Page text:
What one Syrian family thinks about coming to the UK
The UK is taking in 20,000 Syrian refugees between now and 2020. But how does a family feel about a new life in an unfamiliar place?
"I know it's very cold," says Bayhas, 11.
"It's the country of democracy, the UK, and it is four countries united in one," says Adham, 20.
Batool, 18, has a notion about what Britons are like. "I know the people are humane."
These are the words of three members of a Syrian family who have headed to the UK. They'd been living in Jordan since 2013 after fleeing Syria. When they got the call to tell them they were moving abroad, they were told they were going to Newcastle for a new life. But that has changed and they have now flown to Glasgow, their new home.
Nourallah is the "head of the household". He was pleased when he heard he would be coming to the UK. "I was very happy and I said our situation would be better, much better than here."
Nourallah is in need of medical treatment. One side of his jaw was destroyed when a rocket hit their home, a village close to Damascus. He went to hospital, but "after 20 days, the doctors advised me to leave Syria for treatment as they were running out of medicine and there was no medical equipment available for operations". He left with his wife, Hedija. In Jordan he discovered he also needs a heart operation.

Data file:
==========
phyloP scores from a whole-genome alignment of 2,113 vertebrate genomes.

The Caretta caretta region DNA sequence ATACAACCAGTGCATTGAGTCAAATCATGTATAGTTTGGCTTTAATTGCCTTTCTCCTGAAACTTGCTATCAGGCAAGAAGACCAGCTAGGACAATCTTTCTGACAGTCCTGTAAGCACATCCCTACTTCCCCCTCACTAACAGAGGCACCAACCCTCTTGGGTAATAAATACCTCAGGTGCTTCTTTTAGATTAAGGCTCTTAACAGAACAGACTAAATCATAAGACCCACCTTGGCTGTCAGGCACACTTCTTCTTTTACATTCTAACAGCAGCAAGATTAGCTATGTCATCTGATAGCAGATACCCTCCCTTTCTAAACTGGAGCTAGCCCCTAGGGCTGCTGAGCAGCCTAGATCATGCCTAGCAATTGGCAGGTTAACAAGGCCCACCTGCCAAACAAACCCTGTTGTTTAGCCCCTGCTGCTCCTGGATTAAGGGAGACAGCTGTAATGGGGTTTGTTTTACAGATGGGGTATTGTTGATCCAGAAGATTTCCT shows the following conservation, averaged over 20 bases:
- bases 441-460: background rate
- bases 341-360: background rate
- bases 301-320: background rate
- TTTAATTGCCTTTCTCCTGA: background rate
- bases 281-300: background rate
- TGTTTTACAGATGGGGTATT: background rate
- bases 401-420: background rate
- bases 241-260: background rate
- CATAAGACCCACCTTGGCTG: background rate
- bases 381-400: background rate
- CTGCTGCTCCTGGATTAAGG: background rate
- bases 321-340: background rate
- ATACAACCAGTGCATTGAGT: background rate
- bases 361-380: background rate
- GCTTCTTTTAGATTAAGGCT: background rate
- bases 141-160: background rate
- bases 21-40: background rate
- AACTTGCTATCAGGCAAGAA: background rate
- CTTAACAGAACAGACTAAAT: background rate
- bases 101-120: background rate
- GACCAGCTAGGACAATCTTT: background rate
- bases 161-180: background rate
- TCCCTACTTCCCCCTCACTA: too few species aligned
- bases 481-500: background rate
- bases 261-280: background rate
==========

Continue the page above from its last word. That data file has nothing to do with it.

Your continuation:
Hedija says she thought they'd travel to Jordan for the surgery and go straight back. She left three children by her first husband with relatives in Syria. She sobs as she says she hasn't been able to return to them. "My only wish in life now is to get my two boys out of the war in Syria," says Hedija.
With them on the flight to the UK were Nourallah's two children by his first marriage, Adham and his sister Batool. Also in Nourallah's care are two nephews, nine-year-old Laith and 11-year-old Bayhas. Their father, Nourallah's brother, was diabetic. "At the start of the war in Syria, he suffered a diabetic shock. I tried to get him treatment but I was stopped at a checkpoint. I was held there so long, he fell into a coma and died."
Batool is full of trepidation. "I am scared and a bit worried but still I am optimistic. I dream of a better life. The most important thing is to continue my studies."
The family came to Britain on the Vulnerable Persons Relocation scheme. Prime Minister David Cameron expanded the scheme after photos of a Syrian child washed up on a beach shocked the world. Before that, 216 Syrians had arrived in Britain through that route. Now 20,000 will be given homes over the next five years. Up to 1,000 will arrive in the UK before Christmas.
The UNHCR refugee agency oversees claims for resettlement. No refugee has a right to be resettled - instead UNHCR assesses their vulnerability according to various criteria. About 10% of the refugees who've fled Syria will be deemed vulnerable enough to require resettlement. Criteria can include a combination of medical needs, experience of torture or sexual violence, family size and impoverishment, and women and children who are at risk once the "man of the house" has been killed.